Leland Sklar is a 67 year old bass player. Any musicians amongst you will know what a ridiculously inadequate statement that is. Lee Sklar is one of the most recorded bassists in music history. He has appeared on more than 2,000 albums. I won’t list them all here but if I tell you that he is on all of the classic James Taylor and Carole King albums, Jackson Browne’s most famous early albums and albums by Ray Charles, Crosby, Stills & Nash, Phil Collins, Joe Cocker, Billy Cobham, Neil Diamond, Hall & Oates, Toto and Barbra Streisand, to name but a handful, you’ll get the picture. Lee Sklar is Mr. Bass. I have seen him play, some years ago, on a Toto tour, shortly after Mike Porcaro first displayed signs of the horrible muscular disease that eventually took his life, last month. Lee got the call, had just two days to learn the set-list, and looked like he’d been in the band for 20 years.
“I can pretty much guarantee that you own albums with Russ Kunkel on drums.”
Lee’s rhythm partner for much of his career has been Russell Kunkel. Russ and Lee were the foundation of The Section, the band that backed James Taylor and Carole King on those iconic songs that were the markers in my early teenage years. ‘You’ve Got A Friend’, ‘Fire and Rain’, ‘It’s Too Late’, ‘Natural Woman’ and ‘Sweet Baby James’ all bear their distinctive, laid back talent. I can pretty much guarantee that you own albums with Russ Kunkel on drums. He has been on thousands.
Waddy Wachtel (pronounced ‘Wok-Tell’) appeared on my radar in 1976 when his ‘fat’ sounding guitar replaced Andrew Gold in Linda Ronstadt’s band. He looked amazing, with his curly, blonde locks and big glasses, and he played like a dream. He became one of my favourite players, almost overnight.
Last night, Jan and I arrived in Oxford for a Bryan Ferry gig. We were going to be on the last train home so had been in touch with the venue all week, to get some confirmation of timings. All indications were that there would be no support act. As we made our way to our seats, for the 7.30pm start, I heard the guy at the merchandise table telling someone that he should go in and see the support. “She’s really good, has a great voice, and a great band,” he said. I noticed a flyer for a CD by Judith Owen. The names at the bottom of the flyer were Leland Sklar, Russ Kunkel and Waddy Wachtel. We took our seats, the lights went down, and Judith came out onto the stage. She sat behind the grand piano, at the left of the stage. Quietly, without any introduction, Lee Sklar, Russ Kunkel, Waddy Wachtel and a young percussionist settled themselves onto stools and chairs and began to play. The next thirty minutes were a bit of a blur. We liked Judith, liked her voice, her ‘Laurel Canyon- inspired’ songs, and her sense of humour. She made no bones about being amazed to be sitting on the same stage as three of the best and most famous musicians in the last 40 years.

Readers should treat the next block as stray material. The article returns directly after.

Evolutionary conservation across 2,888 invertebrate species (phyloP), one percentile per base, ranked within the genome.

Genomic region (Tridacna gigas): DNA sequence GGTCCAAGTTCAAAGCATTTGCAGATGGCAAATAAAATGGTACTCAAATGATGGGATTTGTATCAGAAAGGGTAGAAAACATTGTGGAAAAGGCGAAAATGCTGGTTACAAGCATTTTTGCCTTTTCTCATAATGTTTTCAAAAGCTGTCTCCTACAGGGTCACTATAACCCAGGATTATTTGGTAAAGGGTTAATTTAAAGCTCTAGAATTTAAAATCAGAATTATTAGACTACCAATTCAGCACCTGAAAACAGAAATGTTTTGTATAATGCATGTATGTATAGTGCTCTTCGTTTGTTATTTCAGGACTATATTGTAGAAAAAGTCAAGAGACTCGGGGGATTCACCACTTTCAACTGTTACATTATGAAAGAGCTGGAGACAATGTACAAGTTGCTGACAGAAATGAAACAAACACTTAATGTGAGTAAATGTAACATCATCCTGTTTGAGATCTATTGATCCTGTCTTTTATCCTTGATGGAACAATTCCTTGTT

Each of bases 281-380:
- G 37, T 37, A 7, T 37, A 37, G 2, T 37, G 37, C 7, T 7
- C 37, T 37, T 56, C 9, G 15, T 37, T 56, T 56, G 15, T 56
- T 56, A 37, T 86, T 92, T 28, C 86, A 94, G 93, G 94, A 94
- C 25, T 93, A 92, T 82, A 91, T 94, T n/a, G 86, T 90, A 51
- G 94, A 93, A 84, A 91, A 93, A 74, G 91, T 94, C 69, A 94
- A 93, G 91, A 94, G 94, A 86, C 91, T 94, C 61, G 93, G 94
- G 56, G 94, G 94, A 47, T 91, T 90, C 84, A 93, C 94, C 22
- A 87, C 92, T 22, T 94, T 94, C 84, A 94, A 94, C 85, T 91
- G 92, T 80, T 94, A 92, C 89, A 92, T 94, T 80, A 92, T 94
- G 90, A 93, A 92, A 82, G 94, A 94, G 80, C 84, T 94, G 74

“We nearly knocked three people over in our haste to get out of our seats.”
Me? I don’t think I closed my mouth for the first two songs, my jaw dropping further and further as a beautiful bass-run rumbled across the stage, a delicate guitar phrase, filled the hall or another bass-drum stab made my heart skip, as Russ pushed the rhythm along. Thirty minutes later, it was all over. Judith announced that she would be out in the foyer, signing her new CD and said we would also try and get some of these ‘amazing musicians to join me.’ We nearly knocked three people over in our haste to get out of our seats. After a few minutes I spotted Judith coming up a small flight of stairs. Jan bought the CD, got it signed, and spoke to her about the music and the band. I was hanging about at the top of those small stairs and was duly rewarded as 2 of my absolute musical heroes appeared.
“His long, silver beard is legendary.”
Now, it is a standing joke among musicians that God looks like Lee Sklar. His long, silver beard is legendary, James Taylor often saying that, in the old days, he swears that Lee would keep a bottle of Jack Daniels in it. In the days when they all drank, that is. I stopped the great man and asked for a photo. “Sure, be glad to,” he said, shaking my hand. Jan took the shot and I told Lee that we’d last seen him on the Toto tour, in Bristol. He nodded. “One of my best and worst nights,” he said. “Worst, because of why I was there, but best because I got to play with my friends, some of the best musicians around.” Jan then showed him her screensaver, a lovely photo of the late Mike Porcaro, on stage, with that big old bass he used to wield. “Wow,” Lee said, “you guys are true fans.” At that point, we were joined by Waddy, smaller but younger-looking than his 67 years. I gushed about Linda Ronstadt albums, Stevie Nicks tours and the late, great Warren Zevon. “Wow, you guys know your stuff. I can’t believe anyone here knows who we are.” He posed for a photo and I took one of Jan proudly beaming between the two of them. I grinned to myself. Jan and I have been together almost 20 years. When we met, she wouldn’t have known Lee Sklar from a hole in the ground. When they had walked out on stage she leaned over to me and “Feck me, it’s Lee Sklar.” My grin meant ‘my work here is done.’
The young Portuguese percussionist joined us, eager to talk about playing with the best rhythm section, ever, and he signed our CD. Lee and Waddy shook our hands warmly, had a couple of photos with the only other people who recognised them, and were gone. Jan and I hugged each other, laughing like kids. Bryan Ferry was fantastic but, as we sat in the pub afterwards, waiting for that last train, the talk was of meeting two lovely, humble, brilliant musicians, as we pinched ourselves. So, we can officially confirm it; God looks like Lee Sklar.